"God, grant me the serenity to accept the thing I cannot change, the courage to actually DO it, and the wisdom to know why I agreed to it in the first place!"
That is the perfect prayer for me this morning as I prepare to take off for the FaithWriters conference. I've attended both of the previous conferences and came away so blessed. This year, however, I'm attending not only as a writer but as a speaker. Eek! I am both nervous and excited about this opportunity. But mostly nervous. I tossed and turned all night, awake and looking at the clock every hour or so, stomach in knots.
Seriously, what was I thinking?
As you've heard me say in previous posts, public speaking is one of my greatest fears (right up there with spiders). When I take time to really envision myself speaking in front of 40 or more people, my heart literally starts pounding.
Ironically, when I acted in my high school plays, in front of a few hundred people, I didn't experience nerves like this. But those words were written for me. All I had to do was memorize them. This time, I am the one crafting the words I'm speaking. I am the one all eyes will be focused on. If it were up to me, I'd sit out in the hallway, type my material onto my laptop, and have the words transferred to a screen in front of the class. Now that I think about it, maybe I could turn all the chairs around so that I'm standing (and talking) behind the writers and won't have to feel their stares drilling holes into me. Unfortunately, that won't work, as I have a little illustration I'll be using for my first class that people actually have to see.
A question that has crossed my mind a few (million) times is: Who am I to teach others anything? I feel so totally inadequate, you know? I am not an overly professional freelancer, I don't have books published. I feel like Moses (just call me Mosette) when God called him to speak to Pharaoh on behalf of the Israelites. Moses was totally inadequate, too. But, then again, God used Moses in mighty way, didn't he?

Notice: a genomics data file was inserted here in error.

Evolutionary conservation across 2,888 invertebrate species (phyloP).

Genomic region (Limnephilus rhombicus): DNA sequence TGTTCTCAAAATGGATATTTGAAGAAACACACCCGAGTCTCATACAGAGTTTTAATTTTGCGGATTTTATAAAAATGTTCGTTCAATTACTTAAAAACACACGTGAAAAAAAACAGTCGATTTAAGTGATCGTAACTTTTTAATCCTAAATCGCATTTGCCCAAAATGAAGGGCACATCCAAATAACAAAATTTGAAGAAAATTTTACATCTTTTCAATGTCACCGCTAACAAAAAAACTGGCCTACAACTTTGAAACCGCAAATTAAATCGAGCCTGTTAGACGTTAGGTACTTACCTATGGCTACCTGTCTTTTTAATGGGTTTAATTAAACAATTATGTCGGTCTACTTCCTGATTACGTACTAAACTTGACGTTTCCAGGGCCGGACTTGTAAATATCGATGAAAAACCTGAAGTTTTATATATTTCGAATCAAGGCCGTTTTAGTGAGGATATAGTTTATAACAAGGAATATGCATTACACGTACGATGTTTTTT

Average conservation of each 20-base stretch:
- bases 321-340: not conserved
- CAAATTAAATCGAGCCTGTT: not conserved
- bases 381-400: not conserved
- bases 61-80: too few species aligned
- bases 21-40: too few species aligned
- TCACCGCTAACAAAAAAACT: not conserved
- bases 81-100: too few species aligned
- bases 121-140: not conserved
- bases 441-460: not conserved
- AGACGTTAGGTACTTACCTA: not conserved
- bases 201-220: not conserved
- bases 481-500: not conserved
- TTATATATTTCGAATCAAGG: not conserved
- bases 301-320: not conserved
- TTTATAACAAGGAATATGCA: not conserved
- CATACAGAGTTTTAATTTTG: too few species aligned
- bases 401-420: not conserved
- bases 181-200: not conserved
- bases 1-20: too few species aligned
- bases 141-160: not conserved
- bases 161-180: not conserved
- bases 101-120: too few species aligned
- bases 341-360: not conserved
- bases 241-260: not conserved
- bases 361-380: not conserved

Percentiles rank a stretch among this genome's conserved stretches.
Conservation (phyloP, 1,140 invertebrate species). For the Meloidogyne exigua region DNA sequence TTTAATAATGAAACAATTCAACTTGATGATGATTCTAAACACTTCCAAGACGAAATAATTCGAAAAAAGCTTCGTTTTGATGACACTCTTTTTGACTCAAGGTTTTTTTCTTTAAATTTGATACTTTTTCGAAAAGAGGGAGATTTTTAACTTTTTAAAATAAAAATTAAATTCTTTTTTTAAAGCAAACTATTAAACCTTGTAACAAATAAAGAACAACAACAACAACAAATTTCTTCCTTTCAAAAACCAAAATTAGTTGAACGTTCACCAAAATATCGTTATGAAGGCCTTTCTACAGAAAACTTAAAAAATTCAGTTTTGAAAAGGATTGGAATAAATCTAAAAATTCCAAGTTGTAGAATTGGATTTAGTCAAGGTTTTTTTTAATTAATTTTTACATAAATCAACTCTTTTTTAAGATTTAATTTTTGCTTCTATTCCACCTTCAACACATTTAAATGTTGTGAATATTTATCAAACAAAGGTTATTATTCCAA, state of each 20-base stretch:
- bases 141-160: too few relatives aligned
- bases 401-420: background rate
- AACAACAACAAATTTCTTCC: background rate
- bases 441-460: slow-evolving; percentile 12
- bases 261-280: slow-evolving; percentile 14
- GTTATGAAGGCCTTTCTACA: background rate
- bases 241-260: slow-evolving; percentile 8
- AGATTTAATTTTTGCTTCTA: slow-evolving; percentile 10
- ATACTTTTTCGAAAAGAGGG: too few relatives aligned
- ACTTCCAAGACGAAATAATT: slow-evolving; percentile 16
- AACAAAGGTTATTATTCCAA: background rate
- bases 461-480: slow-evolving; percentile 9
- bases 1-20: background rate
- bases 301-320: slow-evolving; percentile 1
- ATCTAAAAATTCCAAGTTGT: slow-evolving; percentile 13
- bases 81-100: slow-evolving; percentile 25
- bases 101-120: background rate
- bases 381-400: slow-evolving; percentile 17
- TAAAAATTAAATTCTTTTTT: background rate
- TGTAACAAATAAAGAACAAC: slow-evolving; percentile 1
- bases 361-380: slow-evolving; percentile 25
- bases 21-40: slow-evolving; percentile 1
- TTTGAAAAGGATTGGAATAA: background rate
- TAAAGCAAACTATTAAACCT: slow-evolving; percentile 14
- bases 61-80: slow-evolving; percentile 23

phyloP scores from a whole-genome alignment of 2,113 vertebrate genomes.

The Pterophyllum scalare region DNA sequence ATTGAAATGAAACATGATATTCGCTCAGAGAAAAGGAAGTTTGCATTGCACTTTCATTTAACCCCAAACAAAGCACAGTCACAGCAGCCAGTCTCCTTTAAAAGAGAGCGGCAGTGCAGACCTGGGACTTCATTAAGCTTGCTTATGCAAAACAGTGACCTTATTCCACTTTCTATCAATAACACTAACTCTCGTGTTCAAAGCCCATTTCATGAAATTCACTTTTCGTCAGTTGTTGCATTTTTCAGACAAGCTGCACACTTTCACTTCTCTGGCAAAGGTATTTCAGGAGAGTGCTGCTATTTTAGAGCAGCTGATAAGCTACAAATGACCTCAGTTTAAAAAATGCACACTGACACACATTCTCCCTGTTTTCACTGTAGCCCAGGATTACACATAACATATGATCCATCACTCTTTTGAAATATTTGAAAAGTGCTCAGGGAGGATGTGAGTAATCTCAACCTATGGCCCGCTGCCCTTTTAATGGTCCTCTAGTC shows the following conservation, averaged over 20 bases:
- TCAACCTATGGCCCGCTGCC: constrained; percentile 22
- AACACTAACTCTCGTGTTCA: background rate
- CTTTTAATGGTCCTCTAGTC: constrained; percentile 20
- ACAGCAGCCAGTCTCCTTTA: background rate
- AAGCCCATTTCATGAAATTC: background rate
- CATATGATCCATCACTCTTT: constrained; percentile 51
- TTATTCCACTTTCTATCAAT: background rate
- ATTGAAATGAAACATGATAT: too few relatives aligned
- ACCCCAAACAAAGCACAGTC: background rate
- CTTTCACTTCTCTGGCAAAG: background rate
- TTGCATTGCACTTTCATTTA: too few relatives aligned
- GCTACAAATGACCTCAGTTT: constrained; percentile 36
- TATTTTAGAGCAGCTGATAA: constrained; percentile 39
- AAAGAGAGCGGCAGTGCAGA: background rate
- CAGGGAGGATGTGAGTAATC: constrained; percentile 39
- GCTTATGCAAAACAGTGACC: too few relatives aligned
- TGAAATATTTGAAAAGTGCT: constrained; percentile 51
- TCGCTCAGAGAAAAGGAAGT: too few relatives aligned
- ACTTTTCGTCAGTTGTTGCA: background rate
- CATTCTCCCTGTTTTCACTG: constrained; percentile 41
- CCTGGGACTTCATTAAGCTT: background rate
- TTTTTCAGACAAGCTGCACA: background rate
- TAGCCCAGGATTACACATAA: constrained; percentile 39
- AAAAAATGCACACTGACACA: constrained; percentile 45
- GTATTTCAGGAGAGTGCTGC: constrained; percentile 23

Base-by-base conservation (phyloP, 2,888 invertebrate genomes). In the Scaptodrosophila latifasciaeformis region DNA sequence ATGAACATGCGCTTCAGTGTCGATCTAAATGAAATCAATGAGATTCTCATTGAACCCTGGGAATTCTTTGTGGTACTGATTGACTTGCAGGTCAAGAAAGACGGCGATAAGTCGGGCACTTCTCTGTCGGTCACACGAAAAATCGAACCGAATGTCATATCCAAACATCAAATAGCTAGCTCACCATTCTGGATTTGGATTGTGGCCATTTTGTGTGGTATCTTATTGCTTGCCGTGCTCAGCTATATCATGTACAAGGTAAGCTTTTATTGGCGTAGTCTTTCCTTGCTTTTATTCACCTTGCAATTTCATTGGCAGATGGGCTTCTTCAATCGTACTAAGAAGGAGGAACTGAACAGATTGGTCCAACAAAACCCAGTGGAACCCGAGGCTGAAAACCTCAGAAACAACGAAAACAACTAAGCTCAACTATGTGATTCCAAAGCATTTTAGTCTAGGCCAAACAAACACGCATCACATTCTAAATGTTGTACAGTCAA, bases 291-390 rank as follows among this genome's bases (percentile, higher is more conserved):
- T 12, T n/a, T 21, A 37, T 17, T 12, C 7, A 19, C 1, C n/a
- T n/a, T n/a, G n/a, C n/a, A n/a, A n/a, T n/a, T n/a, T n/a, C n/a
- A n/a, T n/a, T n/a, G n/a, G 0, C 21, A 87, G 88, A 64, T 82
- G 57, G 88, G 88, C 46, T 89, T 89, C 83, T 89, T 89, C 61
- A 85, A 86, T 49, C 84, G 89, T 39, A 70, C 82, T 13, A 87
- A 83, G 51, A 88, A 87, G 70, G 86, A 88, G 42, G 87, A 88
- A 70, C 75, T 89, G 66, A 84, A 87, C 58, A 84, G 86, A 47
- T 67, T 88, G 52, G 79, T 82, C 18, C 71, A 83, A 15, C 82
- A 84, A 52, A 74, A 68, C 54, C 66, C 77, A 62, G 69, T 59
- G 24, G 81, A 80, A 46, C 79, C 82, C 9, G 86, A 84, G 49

OK, so I don't expect to change the course of history with my workshops. I don't think my material contains anything incredibly profound. My main hope is that people leave my class with a couple new tips or ideas to take home with them that will positively affect their writing career. Hey, as long as they don't walk out scratching their heads, wondering what in the heck I was talking about, it will all be good.
As I step out into scary (make that, treacherous) waters, as I obey God and trust Him with the outcome, as I face my fear, I believe that I will be the one who is changed the most. After all, growth almost always requires a little discomfort. And sometimes, as in my case, a RIDICULOUS AMOUNT of discomfort.
36 hours from now, it will be all over. My nerves will have settled, my heart will be beating at a regular pace again, and I'll be more relaxed.
Until then, I'll be repeating that prayer a few (million) times.
What is your greatest fear and have you ever looked it in the face?